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The Message of the Bible: An Orthodox Christian Perspective
|St Vladimirs Seminary Pr (1982)|
|1 copy available|
|From a reveiwer:|
The author, a college teacher of philosophy and comparative religion, sought to provide an introduction to the Scriptures that would reflect the role they play in the entirety of Orthodox tradition. In his introduction, Cronk makes clear that in the Orthodox Church, the reading of Scripture must be influenced by the life of the Church--the Church after all existed before the Bible. This is an important point to grasp for the American Protestant converts for whom Cronk was writing. Cronk also makes clear that the Orthodox Church does not take a literal reading of Scripture like those who believe in, say, a literal six-day creation. Rather, the contents of the Bible contain all that is spiritually true in the context of ancient storytelling.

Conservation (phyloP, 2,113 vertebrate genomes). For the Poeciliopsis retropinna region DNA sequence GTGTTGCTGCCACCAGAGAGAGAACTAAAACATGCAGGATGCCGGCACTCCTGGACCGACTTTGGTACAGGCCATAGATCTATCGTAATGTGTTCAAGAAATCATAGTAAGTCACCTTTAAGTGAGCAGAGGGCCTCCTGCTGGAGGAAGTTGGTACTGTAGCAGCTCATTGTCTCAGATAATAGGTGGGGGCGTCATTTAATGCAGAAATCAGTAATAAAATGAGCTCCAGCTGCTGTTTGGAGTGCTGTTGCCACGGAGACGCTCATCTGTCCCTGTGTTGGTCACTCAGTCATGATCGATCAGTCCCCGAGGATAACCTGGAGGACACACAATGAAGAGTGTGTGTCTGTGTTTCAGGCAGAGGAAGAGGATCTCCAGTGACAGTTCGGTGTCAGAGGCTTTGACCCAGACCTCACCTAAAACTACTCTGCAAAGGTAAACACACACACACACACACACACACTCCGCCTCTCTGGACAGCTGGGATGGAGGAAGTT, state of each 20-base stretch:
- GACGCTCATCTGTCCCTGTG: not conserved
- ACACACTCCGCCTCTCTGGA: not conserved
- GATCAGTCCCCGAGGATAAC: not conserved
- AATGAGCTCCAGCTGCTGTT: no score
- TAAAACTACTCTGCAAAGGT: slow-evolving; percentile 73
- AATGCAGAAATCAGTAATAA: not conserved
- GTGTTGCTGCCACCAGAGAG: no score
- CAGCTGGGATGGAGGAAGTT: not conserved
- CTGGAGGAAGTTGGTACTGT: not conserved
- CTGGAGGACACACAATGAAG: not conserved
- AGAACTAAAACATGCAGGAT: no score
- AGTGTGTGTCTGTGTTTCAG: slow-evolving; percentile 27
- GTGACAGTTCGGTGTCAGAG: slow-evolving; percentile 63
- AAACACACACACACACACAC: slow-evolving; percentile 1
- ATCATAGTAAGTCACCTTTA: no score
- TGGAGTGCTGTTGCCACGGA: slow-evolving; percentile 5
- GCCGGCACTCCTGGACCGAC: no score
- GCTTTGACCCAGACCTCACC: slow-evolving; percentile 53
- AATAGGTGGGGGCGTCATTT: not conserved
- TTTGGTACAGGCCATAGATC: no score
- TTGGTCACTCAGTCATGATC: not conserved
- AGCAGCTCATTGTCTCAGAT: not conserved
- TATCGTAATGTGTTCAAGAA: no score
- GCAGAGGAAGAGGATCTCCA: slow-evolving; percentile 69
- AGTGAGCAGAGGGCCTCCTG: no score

Cronk describes the construction of the Bible: Old Testament laws and history, wisdom literature and prophets, New Testament gospels, Pauline epistles, catholic epistles and Relevation. But this is all in the most elementary and "non-denominational" terms. The book could have lived up to its title had it actually talked more of the meaning of certain key passages in the life of the Orthodox Church. The burning bush has often been seen in the Orthodox Church as prefiguring the life of the Theotokos, and this has influenced iconography, but Cronk doesn't discuss this. Nor does he speak of the three angels whom Abraham served at the oak of Mamre, who are seen to represent the Father, Son and Holy Spirit and who inspired one of the greatest of all icons, the Holy Trinity of St. Andrei Rublev.
As a basic introduction to the organization and content of the Bible, Cronk's book works. However, there is little content explaining the meaning of the Bible in the fullness of Orthodox tradition.